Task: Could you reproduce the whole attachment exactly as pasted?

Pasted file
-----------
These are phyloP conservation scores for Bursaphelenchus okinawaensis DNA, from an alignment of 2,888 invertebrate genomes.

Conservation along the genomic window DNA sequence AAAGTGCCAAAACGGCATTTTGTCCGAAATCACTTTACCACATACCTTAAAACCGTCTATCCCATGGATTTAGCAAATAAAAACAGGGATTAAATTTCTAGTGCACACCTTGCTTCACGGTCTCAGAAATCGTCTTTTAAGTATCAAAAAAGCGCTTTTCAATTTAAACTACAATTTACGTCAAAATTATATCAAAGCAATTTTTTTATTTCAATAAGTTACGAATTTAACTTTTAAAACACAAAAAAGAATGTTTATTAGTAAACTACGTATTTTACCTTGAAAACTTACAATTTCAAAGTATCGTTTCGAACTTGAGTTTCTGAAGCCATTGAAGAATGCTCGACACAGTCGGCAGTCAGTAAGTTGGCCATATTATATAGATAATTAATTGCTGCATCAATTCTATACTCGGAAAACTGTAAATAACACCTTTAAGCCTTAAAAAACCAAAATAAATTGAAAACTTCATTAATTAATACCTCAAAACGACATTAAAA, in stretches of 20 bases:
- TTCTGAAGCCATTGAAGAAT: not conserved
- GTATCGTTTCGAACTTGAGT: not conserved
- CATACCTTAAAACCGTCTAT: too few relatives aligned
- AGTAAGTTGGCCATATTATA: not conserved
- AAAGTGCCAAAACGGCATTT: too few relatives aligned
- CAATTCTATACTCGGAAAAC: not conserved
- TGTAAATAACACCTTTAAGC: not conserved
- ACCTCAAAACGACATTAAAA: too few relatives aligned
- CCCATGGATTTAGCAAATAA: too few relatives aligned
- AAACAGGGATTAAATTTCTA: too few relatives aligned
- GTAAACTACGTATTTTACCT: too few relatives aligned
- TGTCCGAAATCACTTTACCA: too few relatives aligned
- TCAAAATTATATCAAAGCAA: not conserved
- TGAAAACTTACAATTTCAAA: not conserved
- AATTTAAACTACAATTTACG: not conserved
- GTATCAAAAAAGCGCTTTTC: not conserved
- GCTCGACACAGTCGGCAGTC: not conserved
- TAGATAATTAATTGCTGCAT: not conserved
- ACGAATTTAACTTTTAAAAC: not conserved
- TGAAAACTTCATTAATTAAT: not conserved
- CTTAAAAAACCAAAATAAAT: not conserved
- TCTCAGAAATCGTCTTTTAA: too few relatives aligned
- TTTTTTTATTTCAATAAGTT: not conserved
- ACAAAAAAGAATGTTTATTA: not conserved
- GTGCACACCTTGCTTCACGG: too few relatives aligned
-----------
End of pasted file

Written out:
These are phyloP conservation scores for Bursaphelenchus okinawaensis DNA, from an alignment of 2,888 invertebrate genomes.

Conservation along the genomic window DNA sequence AAAGTGCCAAAACGGCATTTTGTCCGAAATCACTTTACCACATACCTTAAAACCGTCTATCCCATGGATTTAGCAAATAAAAACAGGGATTAAATTTCTAGTGCACACCTTGCTTCACGGTCTCAGAAATCGTCTTTTAAGTATCAAAAAAGCGCTTTTCAATTTAAACTACAATTTACGTCAAAATTATATCAAAGCAATTTTTTTATTTCAATAAGTTACGAATTTAACTTTTAAAACACAAAAAAGAATGTTTATTAGTAAACTACGTATTTTACCTTGAAAACTTACAATTTCAAAGTATCGTTTCGAACTTGAGTTTCTGAAGCCATTGAAGAATGCTCGACACAGTCGGCAGTCAGTAAGTTGGCCATATTATATAGATAATTAATTGCTGCATCAATTCTATACTCGGAAAACTGTAAATAACACCTTTAAGCCTTAAAAAACCAAAATAAATTGAAAACTTCATTAATTAATACCTCAAAACGACATTAAAA, in stretches of 20 bases:
- TTCTGAAGCCATTGAAGAAT: not conserved
- GTATCGTTTCGAACTTGAGT: not conserved
- CATACCTTAAAACCGTCTAT: too few relatives aligned
- AGTAAGTTGGCCATATTATA: not conserved
- AAAGTGCCAAAACGGCATTT: too few relatives aligned
- CAATTCTATACTCGGAAAAC: not conserved
- TGTAAATAACACCTTTAAGC: not conserved
- ACCTCAAAACGACATTAAAA: too few relatives aligned
- CCCATGGATTTAGCAAATAA: too few relatives aligned
- AAACAGGGATTAAATTTCTA: too few relatives aligned
- GTAAACTACGTATTTTACCT: too few relatives aligned
- TGTCCGAAATCACTTTACCA: too few relatives aligned
- TCAAAATTATATCAAAGCAA: not conserved
- TGAAAACTTACAATTTCAAA: not conserved
- AATTTAAACTACAATTTACG: not conserved
- GTATCAAAAAAGCGCTTTTC: not conserved
- GCTCGACACAGTCGGCAGTC: not conserved
- TAGATAATTAATTGCTGCAT: not conserved
- ACGAATTTAACTTTTAAAAC: not conserved
- TGAAAACTTCATTAATTAAT: not conserved
- CTTAAAAAACCAAAATAAAT: not conserved
- TCTCAGAAATCGTCTTTTAA: too few relatives aligned
- TTTTTTTATTTCAATAAGTT: not conserved
- ACAAAAAAGAATGTTTATTA: not conserved
- GTGCACACCTTGCTTCACGG: too few relatives aligned